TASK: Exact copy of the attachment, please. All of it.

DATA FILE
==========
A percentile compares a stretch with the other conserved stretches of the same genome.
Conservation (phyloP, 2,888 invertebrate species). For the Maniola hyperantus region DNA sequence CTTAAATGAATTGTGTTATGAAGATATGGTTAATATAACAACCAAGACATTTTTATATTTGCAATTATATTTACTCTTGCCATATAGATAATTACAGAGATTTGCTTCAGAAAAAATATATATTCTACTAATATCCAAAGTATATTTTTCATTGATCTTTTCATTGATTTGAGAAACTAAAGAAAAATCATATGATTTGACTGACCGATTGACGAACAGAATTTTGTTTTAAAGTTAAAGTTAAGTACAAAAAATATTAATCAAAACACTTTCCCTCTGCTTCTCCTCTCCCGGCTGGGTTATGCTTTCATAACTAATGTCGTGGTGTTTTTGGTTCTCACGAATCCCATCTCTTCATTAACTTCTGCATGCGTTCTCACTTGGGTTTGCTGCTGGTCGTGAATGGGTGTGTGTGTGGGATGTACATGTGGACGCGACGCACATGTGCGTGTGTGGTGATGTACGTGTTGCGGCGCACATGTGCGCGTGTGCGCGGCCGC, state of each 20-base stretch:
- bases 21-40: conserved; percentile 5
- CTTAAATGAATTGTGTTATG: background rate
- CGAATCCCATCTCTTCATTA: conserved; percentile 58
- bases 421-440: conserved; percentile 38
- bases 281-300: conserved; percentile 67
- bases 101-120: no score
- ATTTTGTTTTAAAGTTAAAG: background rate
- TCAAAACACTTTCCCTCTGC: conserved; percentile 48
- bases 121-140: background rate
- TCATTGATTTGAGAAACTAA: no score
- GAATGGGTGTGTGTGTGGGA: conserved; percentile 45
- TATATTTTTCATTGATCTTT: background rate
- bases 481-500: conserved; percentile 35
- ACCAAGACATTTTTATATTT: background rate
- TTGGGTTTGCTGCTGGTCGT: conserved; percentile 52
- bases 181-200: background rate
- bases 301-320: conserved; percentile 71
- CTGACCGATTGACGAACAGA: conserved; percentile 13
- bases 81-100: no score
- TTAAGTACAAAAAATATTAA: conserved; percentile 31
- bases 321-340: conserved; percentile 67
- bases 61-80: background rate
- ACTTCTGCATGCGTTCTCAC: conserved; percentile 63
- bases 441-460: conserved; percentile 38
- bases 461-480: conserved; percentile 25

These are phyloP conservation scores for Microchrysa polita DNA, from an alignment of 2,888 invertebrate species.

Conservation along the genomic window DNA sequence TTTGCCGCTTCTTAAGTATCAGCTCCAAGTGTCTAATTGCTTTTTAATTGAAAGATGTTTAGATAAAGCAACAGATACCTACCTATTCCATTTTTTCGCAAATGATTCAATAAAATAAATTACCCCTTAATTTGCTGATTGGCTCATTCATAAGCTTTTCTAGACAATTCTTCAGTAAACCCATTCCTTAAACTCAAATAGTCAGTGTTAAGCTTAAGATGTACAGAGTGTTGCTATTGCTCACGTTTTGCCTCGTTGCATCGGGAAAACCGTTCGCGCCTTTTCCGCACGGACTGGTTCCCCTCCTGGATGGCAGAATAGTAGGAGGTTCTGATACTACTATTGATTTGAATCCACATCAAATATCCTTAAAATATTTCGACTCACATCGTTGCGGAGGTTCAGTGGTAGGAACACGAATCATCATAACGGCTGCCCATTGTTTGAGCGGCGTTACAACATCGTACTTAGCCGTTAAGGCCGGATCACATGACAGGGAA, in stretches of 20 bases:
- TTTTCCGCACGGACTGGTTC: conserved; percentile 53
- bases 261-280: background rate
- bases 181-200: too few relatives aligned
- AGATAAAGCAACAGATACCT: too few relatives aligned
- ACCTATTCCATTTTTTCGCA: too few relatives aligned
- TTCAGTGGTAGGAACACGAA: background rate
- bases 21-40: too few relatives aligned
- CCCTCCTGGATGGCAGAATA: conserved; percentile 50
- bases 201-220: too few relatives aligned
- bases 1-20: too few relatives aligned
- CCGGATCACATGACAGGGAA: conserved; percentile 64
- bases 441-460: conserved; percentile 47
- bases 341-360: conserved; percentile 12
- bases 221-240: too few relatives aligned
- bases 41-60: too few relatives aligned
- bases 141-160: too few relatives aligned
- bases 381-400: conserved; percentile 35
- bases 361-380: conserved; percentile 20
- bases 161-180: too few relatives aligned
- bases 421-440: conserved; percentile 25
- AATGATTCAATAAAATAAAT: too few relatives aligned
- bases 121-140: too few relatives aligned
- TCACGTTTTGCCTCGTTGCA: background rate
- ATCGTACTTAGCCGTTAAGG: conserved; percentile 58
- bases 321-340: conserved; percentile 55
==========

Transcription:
A percentile compares a stretch with the other conserved stretches of the same genome.
Conservation (phyloP, 2,888 invertebrate species). For the Maniola hyperantus region DNA sequence CTTAAATGAATTGTGTTATGAAGATATGGTTAATATAACAACCAAGACATTTTTATATTTGCAATTATATTTACTCTTGCCATATAGATAATTACAGAGATTTGCTTCAGAAAAAATATATATTCTACTAATATCCAAAGTATATTTTTCATTGATCTTTTCATTGATTTGAGAAACTAAAGAAAAATCATATGATTTGACTGACCGATTGACGAACAGAATTTTGTTTTAAAGTTAAAGTTAAGTACAAAAAATATTAATCAAAACACTTTCCCTCTGCTTCTCCTCTCCCGGCTGGGTTATGCTTTCATAACTAATGTCGTGGTGTTTTTGGTTCTCACGAATCCCATCTCTTCATTAACTTCTGCATGCGTTCTCACTTGGGTTTGCTGCTGGTCGTGAATGGGTGTGTGTGTGGGATGTACATGTGGACGCGACGCACATGTGCGTGTGTGGTGATGTACGTGTTGCGGCGCACATGTGCGCGTGTGCGCGGCCGC, state of each 20-base stretch:
- bases 21-40: conserved; percentile 5
- CTTAAATGAATTGTGTTATG: background rate
- CGAATCCCATCTCTTCATTA: conserved; percentile 58
- bases 421-440: conserved; percentile 38
- bases 281-300: conserved; percentile 67
- bases 101-120: no score
- ATTTTGTTTTAAAGTTAAAG: background rate
- TCAAAACACTTTCCCTCTGC: conserved; percentile 48
- bases 121-140: background rate
- TCATTGATTTGAGAAACTAA: no score
- GAATGGGTGTGTGTGTGGGA: conserved; percentile 45
- TATATTTTTCATTGATCTTT: background rate
- bases 481-500: conserved; percentile 35
- ACCAAGACATTTTTATATTT: background rate
- TTGGGTTTGCTGCTGGTCGT: conserved; percentile 52
- bases 181-200: background rate
- bases 301-320: conserved; percentile 71
- CTGACCGATTGACGAACAGA: conserved; percentile 13
- bases 81-100: no score
- TTAAGTACAAAAAATATTAA: conserved; percentile 31
- bases 321-340: conserved; percentile 67
- bases 61-80: background rate
- ACTTCTGCATGCGTTCTCAC: conserved; percentile 63
- bases 441-460: conserved; percentile 38
- bases 461-480: conserved; percentile 25

These are phyloP conservation scores for Microchrysa polita DNA, from an alignment of 2,888 invertebrate species.

Conservation along the genomic window DNA sequence TTTGCCGCTTCTTAAGTATCAGCTCCAAGTGTCTAATTGCTTTTTAATTGAAAGATGTTTAGATAAAGCAACAGATACCTACCTATTCCATTTTTTCGCAAATGATTCAATAAAATAAATTACCCCTTAATTTGCTGATTGGCTCATTCATAAGCTTTTCTAGACAATTCTTCAGTAAACCCATTCCTTAAACTCAAATAGTCAGTGTTAAGCTTAAGATGTACAGAGTGTTGCTATTGCTCACGTTTTGCCTCGTTGCATCGGGAAAACCGTTCGCGCCTTTTCCGCACGGACTGGTTCCCCTCCTGGATGGCAGAATAGTAGGAGGTTCTGATACTACTATTGATTTGAATCCACATCAAATATCCTTAAAATATTTCGACTCACATCGTTGCGGAGGTTCAGTGGTAGGAACACGAATCATCATAACGGCTGCCCATTGTTTGAGCGGCGTTACAACATCGTACTTAGCCGTTAAGGCCGGATCACATGACAGGGAA, in stretches of 20 bases:
- TTTTCCGCACGGACTGGTTC: conserved; percentile 53
- bases 261-280: background rate
- bases 181-200: too few relatives aligned
- AGATAAAGCAACAGATACCT: too few relatives aligned
- ACCTATTCCATTTTTTCGCA: too few relatives aligned
- TTCAGTGGTAGGAACACGAA: background rate
- bases 21-40: too few relatives aligned
- CCCTCCTGGATGGCAGAATA: conserved; percentile 50
- bases 201-220: too few relatives aligned
- bases 1-20: too few relatives aligned
- CCGGATCACATGACAGGGAA: conserved; percentile 64
- bases 441-460: conserved; percentile 47
- bases 341-360: conserved; percentile 12
- bases 221-240: too few relatives aligned
- bases 41-60: too few relatives aligned
- bases 141-160: too few relatives aligned
- bases 381-400: conserved; percentile 35
- bases 361-380: conserved; percentile 20
- bases 161-180: too few relatives aligned
- bases 421-440: conserved; percentile 25
- AATGATTCAATAAAATAAAT: too few relatives aligned
- bases 121-140: too few relatives aligned
- TCACGTTTTGCCTCGTTGCA: background rate
- ATCGTACTTAGCCGTTAAGG: conserved; percentile 58
- bases 321-340: conserved; percentile 55